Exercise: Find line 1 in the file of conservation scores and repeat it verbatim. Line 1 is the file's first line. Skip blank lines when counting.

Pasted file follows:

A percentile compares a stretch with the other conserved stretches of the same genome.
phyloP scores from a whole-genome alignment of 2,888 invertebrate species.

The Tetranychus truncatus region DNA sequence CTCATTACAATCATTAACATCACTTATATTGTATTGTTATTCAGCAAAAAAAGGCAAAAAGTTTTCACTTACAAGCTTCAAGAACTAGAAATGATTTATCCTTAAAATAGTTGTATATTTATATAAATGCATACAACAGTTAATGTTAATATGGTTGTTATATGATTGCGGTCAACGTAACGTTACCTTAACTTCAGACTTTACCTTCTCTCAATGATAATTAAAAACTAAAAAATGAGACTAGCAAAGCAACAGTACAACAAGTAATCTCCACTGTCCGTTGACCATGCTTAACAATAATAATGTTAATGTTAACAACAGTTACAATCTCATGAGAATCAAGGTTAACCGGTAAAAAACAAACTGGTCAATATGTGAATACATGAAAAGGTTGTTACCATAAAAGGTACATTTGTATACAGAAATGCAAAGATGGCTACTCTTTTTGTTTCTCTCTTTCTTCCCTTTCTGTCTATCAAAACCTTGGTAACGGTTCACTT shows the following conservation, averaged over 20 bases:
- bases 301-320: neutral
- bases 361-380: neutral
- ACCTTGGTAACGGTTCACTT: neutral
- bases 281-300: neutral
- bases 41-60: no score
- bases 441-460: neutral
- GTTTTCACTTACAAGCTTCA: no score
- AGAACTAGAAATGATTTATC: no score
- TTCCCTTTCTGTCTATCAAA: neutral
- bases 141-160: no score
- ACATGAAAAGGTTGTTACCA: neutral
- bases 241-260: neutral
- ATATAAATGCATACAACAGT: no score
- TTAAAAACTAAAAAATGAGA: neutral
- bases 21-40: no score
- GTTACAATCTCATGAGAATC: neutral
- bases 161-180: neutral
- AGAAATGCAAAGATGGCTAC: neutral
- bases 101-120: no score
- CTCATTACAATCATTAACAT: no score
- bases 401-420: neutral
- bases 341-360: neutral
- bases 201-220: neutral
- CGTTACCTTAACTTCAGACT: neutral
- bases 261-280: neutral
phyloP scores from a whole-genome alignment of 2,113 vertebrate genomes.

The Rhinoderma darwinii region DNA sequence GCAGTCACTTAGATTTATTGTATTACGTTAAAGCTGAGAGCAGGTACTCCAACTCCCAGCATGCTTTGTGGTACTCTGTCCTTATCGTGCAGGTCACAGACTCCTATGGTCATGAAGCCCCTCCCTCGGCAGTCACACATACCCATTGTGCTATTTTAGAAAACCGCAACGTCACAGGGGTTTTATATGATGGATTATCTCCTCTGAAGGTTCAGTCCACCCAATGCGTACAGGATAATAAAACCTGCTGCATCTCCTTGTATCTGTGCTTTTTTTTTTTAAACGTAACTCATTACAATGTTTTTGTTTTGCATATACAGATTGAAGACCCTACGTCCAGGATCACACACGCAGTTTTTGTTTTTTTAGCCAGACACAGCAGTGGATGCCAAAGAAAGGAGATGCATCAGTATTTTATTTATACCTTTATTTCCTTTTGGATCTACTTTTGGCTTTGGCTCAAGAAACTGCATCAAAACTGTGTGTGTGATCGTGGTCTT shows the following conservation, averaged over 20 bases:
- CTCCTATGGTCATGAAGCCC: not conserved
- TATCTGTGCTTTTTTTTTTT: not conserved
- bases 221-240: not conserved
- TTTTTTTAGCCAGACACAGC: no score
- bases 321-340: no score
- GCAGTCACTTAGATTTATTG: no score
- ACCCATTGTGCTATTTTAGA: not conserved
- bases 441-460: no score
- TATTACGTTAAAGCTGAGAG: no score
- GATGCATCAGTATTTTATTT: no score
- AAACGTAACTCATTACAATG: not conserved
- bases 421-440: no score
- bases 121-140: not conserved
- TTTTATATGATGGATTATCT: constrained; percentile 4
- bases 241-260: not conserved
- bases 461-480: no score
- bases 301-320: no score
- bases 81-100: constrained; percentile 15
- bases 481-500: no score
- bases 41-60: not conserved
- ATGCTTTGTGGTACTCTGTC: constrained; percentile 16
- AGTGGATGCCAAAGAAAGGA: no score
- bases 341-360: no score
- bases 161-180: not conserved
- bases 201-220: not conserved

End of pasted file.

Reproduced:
A percentile compares a stretch with the other conserved stretches of the same genome.